In this blog article, I draw from Sven Braden’s 2019 study on Blockchain Potentials and Limitations for Selected Climate Policy Instruments, in order to provide an assessment of the possibilities of Blockchain technology implementation in a global climate governance system. It is important to keep in mind Braden’s core argument: “(…) Blockchain application is especially strong in situations with international dimensions (…)” (Braden, 2019, p.6). Henceforth, a transnational global climate governance system may present itself as the perfect scenario for exploring the benefits of Blockchain technology applications.

Given the scope of this blog news article, I will hereby outline three possible applications. 

  1. First of all, as the 2019 study run by Sven Braden states, “(…) running  climate policy instruments on a Blockchain network can eliminate intermediates and thus reduce costs and increase efficiency”. In a global governance network, this feature could enhance the participation and implementation of least developed, poorer countries that may in other way be excluded from the decision-making process and policy implementations because of their inability to meet the costs.
  2. Second, Blockchain’s high levels of privacy are of special relevance for any climate policy operating across jurisdictions (Braden, 2019, p. 06). Monitoring, reporting and interpreting data on climate finance would be a much more fluent process if all parties involved knew that the information would be treated confidentially and not easily hacked. Aside from the privacy, these policies, reports and datasets would be elaborated following a transparent process. The increased transparency of these negotiations and policies – processes which are commonly out of the general public sphere – could trigger public participation on the climate action debate, enhancing then a multilevel climate governance system.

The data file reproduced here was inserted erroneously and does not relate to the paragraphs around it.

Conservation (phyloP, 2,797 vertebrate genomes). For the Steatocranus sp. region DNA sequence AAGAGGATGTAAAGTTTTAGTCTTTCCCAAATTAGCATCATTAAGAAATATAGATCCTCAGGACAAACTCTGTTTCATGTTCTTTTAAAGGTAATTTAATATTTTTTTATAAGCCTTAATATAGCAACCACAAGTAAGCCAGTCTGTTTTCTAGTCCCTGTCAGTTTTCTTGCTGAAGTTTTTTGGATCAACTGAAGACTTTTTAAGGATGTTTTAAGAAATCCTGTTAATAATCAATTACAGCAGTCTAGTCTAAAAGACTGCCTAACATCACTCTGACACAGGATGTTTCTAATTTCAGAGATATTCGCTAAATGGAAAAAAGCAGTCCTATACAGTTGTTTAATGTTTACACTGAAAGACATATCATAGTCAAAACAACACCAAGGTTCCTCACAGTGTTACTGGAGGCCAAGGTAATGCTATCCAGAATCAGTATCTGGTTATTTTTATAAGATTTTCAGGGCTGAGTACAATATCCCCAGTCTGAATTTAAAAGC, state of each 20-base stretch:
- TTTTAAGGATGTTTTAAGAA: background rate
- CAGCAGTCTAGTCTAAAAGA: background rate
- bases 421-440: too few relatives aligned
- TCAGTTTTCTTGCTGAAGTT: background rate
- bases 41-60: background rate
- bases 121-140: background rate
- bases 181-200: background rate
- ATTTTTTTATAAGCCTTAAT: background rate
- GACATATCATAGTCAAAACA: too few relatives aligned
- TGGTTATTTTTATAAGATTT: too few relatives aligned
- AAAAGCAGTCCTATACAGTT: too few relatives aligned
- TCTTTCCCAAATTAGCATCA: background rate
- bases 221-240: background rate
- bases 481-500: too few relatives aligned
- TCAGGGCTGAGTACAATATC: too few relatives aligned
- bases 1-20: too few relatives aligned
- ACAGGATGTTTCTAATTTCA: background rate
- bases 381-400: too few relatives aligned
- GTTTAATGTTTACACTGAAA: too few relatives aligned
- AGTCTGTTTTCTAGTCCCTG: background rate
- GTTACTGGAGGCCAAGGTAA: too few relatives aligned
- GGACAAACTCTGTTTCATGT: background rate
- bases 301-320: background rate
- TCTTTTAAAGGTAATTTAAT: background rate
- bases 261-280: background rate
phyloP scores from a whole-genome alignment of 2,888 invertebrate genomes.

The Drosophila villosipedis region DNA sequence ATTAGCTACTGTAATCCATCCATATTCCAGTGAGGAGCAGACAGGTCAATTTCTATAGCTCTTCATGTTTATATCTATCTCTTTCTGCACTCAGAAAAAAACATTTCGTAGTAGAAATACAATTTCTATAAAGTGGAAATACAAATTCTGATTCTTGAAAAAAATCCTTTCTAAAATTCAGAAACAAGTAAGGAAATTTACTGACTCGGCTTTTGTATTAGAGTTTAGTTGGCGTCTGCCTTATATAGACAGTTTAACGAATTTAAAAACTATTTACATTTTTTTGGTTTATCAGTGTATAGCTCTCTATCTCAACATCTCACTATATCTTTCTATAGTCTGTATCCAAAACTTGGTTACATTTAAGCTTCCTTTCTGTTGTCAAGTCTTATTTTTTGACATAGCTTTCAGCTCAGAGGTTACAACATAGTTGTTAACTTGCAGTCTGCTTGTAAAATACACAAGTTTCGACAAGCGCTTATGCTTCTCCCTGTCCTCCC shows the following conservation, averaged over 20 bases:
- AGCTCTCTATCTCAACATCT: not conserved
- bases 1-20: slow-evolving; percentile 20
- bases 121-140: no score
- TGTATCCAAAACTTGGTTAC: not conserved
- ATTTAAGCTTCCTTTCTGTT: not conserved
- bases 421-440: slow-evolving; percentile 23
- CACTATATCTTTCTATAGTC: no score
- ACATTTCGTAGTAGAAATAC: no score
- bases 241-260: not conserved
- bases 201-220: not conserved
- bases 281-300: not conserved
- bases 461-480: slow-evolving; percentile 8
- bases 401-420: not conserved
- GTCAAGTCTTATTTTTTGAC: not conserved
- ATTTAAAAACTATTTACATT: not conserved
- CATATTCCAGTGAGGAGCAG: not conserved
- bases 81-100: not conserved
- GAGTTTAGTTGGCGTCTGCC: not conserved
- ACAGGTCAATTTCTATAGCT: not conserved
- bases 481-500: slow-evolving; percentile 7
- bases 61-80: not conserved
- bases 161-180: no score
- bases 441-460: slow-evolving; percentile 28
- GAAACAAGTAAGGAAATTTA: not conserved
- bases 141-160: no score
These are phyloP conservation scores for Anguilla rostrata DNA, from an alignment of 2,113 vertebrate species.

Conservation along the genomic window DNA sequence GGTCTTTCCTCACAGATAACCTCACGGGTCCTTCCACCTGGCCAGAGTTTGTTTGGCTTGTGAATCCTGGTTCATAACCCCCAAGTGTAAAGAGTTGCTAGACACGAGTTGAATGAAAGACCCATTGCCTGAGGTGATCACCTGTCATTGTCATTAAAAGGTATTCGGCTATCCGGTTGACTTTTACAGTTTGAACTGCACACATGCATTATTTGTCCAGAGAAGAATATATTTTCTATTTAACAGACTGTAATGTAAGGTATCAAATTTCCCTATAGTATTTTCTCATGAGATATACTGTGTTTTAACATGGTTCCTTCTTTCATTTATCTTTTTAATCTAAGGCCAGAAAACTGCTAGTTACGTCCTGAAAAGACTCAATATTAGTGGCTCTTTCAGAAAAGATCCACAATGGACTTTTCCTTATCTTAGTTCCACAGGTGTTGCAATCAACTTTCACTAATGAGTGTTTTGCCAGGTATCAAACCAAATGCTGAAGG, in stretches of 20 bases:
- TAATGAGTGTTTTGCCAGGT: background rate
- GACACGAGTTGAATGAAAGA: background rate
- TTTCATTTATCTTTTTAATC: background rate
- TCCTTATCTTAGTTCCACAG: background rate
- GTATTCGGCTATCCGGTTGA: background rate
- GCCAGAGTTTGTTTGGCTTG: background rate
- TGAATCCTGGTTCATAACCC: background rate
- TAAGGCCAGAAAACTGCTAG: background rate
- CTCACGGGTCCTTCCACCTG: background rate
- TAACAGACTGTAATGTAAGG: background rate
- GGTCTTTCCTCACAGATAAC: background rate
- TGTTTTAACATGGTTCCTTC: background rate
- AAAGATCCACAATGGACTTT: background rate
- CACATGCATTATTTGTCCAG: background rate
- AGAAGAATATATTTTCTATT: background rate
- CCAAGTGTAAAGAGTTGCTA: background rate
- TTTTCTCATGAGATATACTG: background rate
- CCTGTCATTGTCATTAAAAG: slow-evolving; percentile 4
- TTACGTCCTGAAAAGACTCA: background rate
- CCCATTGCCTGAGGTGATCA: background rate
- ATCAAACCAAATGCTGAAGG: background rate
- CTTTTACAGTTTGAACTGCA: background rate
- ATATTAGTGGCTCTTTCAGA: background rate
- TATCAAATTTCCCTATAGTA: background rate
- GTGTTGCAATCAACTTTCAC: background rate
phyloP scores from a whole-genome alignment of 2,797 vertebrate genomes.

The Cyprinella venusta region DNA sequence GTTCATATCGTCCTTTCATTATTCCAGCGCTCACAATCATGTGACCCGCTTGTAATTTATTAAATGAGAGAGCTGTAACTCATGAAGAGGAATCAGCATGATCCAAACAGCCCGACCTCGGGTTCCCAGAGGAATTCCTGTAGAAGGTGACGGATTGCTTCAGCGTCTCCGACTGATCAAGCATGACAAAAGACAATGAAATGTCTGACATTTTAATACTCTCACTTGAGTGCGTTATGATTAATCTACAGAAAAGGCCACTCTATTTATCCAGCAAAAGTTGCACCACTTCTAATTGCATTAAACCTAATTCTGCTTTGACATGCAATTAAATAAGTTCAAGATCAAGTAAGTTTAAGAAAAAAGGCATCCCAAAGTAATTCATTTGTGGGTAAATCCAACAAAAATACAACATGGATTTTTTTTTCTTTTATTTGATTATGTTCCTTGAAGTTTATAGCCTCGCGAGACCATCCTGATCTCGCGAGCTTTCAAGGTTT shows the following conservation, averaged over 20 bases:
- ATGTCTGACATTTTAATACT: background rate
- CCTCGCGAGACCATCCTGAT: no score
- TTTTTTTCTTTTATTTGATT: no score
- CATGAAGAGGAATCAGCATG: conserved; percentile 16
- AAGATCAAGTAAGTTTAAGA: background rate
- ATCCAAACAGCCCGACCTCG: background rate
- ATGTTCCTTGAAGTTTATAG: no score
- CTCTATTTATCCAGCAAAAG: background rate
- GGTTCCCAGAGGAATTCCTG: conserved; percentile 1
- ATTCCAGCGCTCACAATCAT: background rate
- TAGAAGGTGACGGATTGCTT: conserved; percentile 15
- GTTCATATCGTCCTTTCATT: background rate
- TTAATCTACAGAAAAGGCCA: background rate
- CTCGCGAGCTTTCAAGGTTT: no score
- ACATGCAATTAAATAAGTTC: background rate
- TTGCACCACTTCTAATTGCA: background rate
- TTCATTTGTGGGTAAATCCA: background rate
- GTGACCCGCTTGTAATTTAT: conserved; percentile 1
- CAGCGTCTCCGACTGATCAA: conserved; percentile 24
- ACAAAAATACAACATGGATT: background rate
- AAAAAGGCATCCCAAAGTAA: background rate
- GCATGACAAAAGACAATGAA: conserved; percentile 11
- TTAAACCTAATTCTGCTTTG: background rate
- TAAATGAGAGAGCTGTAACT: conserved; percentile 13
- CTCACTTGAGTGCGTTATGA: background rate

3. Finally, another key attribute of a Blockchain network is that “the participants (…) update their database by regularly voting on what happened  (…) within the community” (Braden, 2019, p.14). This feature is of extreme relevance for any policy applications of this technology for it would create a transparent, democratic system. Henceforth, all actions and new additions to the network would be based on democratic principles and considered following all parties’ participation. 

In conclusion, Blockchain technology provides us with a useful framework for tackling the development of a global climate governance system.  Although further research needs to be done and possible indirect implications need to be addressed, from a social justice and democratic point of view, a  Blockchain network can contribute to climate governance by (1) enhancing participation of all countries, (2) enhancing knowledge on climate decision-making processes to the general public and hence promoting non-state actors participation; and (3) working under democratic principles in the development of climate policies by voting on network updates. 


Jänicke, M. (2017). The Multi-level System of Global Climate Governance – the Model and its Current State. Environmental Policy and Governance (27), 108-121. DOI: 10.1002/eet.1747 

UNFCCC (2017, June 1). How Blockchain Technology Could Boost Climate Action. United Nations Climate Change. Retrieved from: 

Reiff, N. (2020, February 1). Blockchain Explained. Investopedia. Retrieved from: 

Braden, S. (2019, March). Blockchain Potentials and Limitations for Selected Climate Policy Instruments. Deutsche Gesellschaft für Internationale Zusammenarbeit (GIZ) GmbH. Retrieved from: